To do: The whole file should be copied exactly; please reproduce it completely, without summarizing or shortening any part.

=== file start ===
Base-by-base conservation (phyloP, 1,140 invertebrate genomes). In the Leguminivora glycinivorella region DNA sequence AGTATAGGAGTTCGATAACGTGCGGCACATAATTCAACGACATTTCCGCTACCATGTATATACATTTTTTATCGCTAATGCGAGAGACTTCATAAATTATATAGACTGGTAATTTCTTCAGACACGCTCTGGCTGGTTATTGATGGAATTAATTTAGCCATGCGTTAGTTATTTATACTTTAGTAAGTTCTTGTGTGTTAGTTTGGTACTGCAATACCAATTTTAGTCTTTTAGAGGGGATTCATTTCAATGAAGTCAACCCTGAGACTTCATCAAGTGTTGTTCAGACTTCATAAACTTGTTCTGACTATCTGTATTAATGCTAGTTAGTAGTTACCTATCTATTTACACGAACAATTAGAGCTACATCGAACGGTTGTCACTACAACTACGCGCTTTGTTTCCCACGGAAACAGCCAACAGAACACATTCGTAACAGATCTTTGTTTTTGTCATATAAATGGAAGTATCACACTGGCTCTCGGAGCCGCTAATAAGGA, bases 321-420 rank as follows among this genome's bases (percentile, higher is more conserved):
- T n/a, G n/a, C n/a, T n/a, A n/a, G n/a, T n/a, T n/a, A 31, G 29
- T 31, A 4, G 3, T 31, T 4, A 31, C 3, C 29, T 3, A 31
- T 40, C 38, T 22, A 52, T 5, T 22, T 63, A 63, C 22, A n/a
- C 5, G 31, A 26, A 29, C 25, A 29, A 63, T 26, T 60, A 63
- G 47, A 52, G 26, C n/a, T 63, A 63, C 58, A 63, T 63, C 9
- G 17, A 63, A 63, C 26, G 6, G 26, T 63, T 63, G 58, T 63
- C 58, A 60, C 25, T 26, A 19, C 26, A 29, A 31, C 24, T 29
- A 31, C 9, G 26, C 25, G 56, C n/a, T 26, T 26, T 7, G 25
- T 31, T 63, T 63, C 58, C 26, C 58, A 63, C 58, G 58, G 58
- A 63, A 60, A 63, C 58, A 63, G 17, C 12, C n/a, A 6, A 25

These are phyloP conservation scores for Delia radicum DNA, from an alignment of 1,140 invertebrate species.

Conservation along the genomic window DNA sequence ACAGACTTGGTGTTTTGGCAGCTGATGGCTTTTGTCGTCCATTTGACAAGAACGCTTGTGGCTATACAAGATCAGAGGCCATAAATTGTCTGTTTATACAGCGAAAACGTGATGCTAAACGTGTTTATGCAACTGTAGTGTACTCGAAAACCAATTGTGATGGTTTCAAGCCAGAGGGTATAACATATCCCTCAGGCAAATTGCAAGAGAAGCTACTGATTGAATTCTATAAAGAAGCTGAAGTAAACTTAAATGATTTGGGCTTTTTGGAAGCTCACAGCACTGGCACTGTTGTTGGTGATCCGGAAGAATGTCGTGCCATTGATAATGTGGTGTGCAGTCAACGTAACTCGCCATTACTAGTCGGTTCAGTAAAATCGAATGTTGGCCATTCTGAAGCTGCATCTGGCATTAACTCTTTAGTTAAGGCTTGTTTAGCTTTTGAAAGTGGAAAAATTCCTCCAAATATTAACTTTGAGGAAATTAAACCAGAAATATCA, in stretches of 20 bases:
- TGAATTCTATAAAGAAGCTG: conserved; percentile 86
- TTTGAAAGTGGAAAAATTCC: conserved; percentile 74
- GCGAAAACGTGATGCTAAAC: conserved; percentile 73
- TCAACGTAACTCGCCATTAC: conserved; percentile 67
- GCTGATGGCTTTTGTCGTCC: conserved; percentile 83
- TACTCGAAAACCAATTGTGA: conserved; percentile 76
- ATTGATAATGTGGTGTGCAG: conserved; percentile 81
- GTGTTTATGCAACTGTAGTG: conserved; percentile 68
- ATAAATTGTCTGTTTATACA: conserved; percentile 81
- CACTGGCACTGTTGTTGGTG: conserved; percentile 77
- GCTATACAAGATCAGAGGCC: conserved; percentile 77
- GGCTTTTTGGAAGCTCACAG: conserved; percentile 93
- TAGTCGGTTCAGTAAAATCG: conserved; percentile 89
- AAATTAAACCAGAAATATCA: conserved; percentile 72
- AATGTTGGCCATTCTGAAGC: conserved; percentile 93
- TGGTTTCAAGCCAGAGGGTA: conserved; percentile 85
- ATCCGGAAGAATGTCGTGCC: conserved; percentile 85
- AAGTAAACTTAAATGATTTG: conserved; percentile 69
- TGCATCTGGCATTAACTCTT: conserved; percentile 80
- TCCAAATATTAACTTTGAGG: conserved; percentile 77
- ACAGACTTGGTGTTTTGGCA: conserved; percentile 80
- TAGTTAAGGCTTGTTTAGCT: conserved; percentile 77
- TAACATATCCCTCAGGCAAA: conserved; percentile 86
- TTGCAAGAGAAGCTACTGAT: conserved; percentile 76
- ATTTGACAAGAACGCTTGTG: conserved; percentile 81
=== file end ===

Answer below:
Base-by-base conservation (phyloP, 1,140 invertebrate genomes). In the Leguminivora glycinivorella region DNA sequence AGTATAGGAGTTCGATAACGTGCGGCACATAATTCAACGACATTTCCGCTACCATGTATATACATTTTTTATCGCTAATGCGAGAGACTTCATAAATTATATAGACTGGTAATTTCTTCAGACACGCTCTGGCTGGTTATTGATGGAATTAATTTAGCCATGCGTTAGTTATTTATACTTTAGTAAGTTCTTGTGTGTTAGTTTGGTACTGCAATACCAATTTTAGTCTTTTAGAGGGGATTCATTTCAATGAAGTCAACCCTGAGACTTCATCAAGTGTTGTTCAGACTTCATAAACTTGTTCTGACTATCTGTATTAATGCTAGTTAGTAGTTACCTATCTATTTACACGAACAATTAGAGCTACATCGAACGGTTGTCACTACAACTACGCGCTTTGTTTCCCACGGAAACAGCCAACAGAACACATTCGTAACAGATCTTTGTTTTTGTCATATAAATGGAAGTATCACACTGGCTCTCGGAGCCGCTAATAAGGA, bases 321-420 rank as follows among this genome's bases (percentile, higher is more conserved):
- T n/a, G n/a, C n/a, T n/a, A n/a, G n/a, T n/a, T n/a, A 31, G 29
- T 31, A 4, G 3, T 31, T 4, A 31, C 3, C 29, T 3, A 31
- T 40, C 38, T 22, A 52, T 5, T 22, T 63, A 63, C 22, A n/a
- C 5, G 31, A 26, A 29, C 25, A 29, A 63, T 26, T 60, A 63
- G 47, A 52, G 26, C n/a, T 63, A 63, C 58, A 63, T 63, C 9
- G 17, A 63, A 63, C 26, G 6, G 26, T 63, T 63, G 58, T 63
- C 58, A 60, C 25, T 26, A 19, C 26, A 29, A 31, C 24, T 29
- A 31, C 9, G 26, C 25, G 56, C n/a, T 26, T 26, T 7, G 25
- T 31, T 63, T 63, C 58, C 26, C 58, A 63, C 58, G 58, G 58
- A 63, A 60, A 63, C 58, A 63, G 17, C 12, C n/a, A 6, A 25

These are phyloP conservation scores for Delia radicum DNA, from an alignment of 1,140 invertebrate species.

Conservation along the genomic window DNA sequence ACAGACTTGGTGTTTTGGCAGCTGATGGCTTTTGTCGTCCATTTGACAAGAACGCTTGTGGCTATACAAGATCAGAGGCCATAAATTGTCTGTTTATACAGCGAAAACGTGATGCTAAACGTGTTTATGCAACTGTAGTGTACTCGAAAACCAATTGTGATGGTTTCAAGCCAGAGGGTATAACATATCCCTCAGGCAAATTGCAAGAGAAGCTACTGATTGAATTCTATAAAGAAGCTGAAGTAAACTTAAATGATTTGGGCTTTTTGGAAGCTCACAGCACTGGCACTGTTGTTGGTGATCCGGAAGAATGTCGTGCCATTGATAATGTGGTGTGCAGTCAACGTAACTCGCCATTACTAGTCGGTTCAGTAAAATCGAATGTTGGCCATTCTGAAGCTGCATCTGGCATTAACTCTTTAGTTAAGGCTTGTTTAGCTTTTGAAAGTGGAAAAATTCCTCCAAATATTAACTTTGAGGAAATTAAACCAGAAATATCA, in stretches of 20 bases:
- TGAATTCTATAAAGAAGCTG: conserved; percentile 86
- TTTGAAAGTGGAAAAATTCC: conserved; percentile 74
- GCGAAAACGTGATGCTAAAC: conserved; percentile 73
- TCAACGTAACTCGCCATTAC: conserved; percentile 67
- GCTGATGGCTTTTGTCGTCC: conserved; percentile 83
- TACTCGAAAACCAATTGTGA: conserved; percentile 76
- ATTGATAATGTGGTGTGCAG: conserved; percentile 81
- GTGTTTATGCAACTGTAGTG: conserved; percentile 68
- ATAAATTGTCTGTTTATACA: conserved; percentile 81
- CACTGGCACTGTTGTTGGTG: conserved; percentile 77
- GCTATACAAGATCAGAGGCC: conserved; percentile 77
- GGCTTTTTGGAAGCTCACAG: conserved; percentile 93
- TAGTCGGTTCAGTAAAATCG: conserved; percentile 89
- AAATTAAACCAGAAATATCA: conserved; percentile 72
- AATGTTGGCCATTCTGAAGC: conserved; percentile 93
- TGGTTTCAAGCCAGAGGGTA: conserved; percentile 85
- ATCCGGAAGAATGTCGTGCC: conserved; percentile 85
- AAGTAAACTTAAATGATTTG: conserved; percentile 69
- TGCATCTGGCATTAACTCTT: conserved; percentile 80
- TCCAAATATTAACTTTGAGG: conserved; percentile 77
- ACAGACTTGGTGTTTTGGCA: conserved; percentile 80
- TAGTTAAGGCTTGTTTAGCT: conserved; percentile 77
- TAACATATCCCTCAGGCAAA: conserved; percentile 86
- TTGCAAGAGAAGCTACTGAT: conserved; percentile 76
- ATTTGACAAGAACGCTTGTG: conserved; percentile 81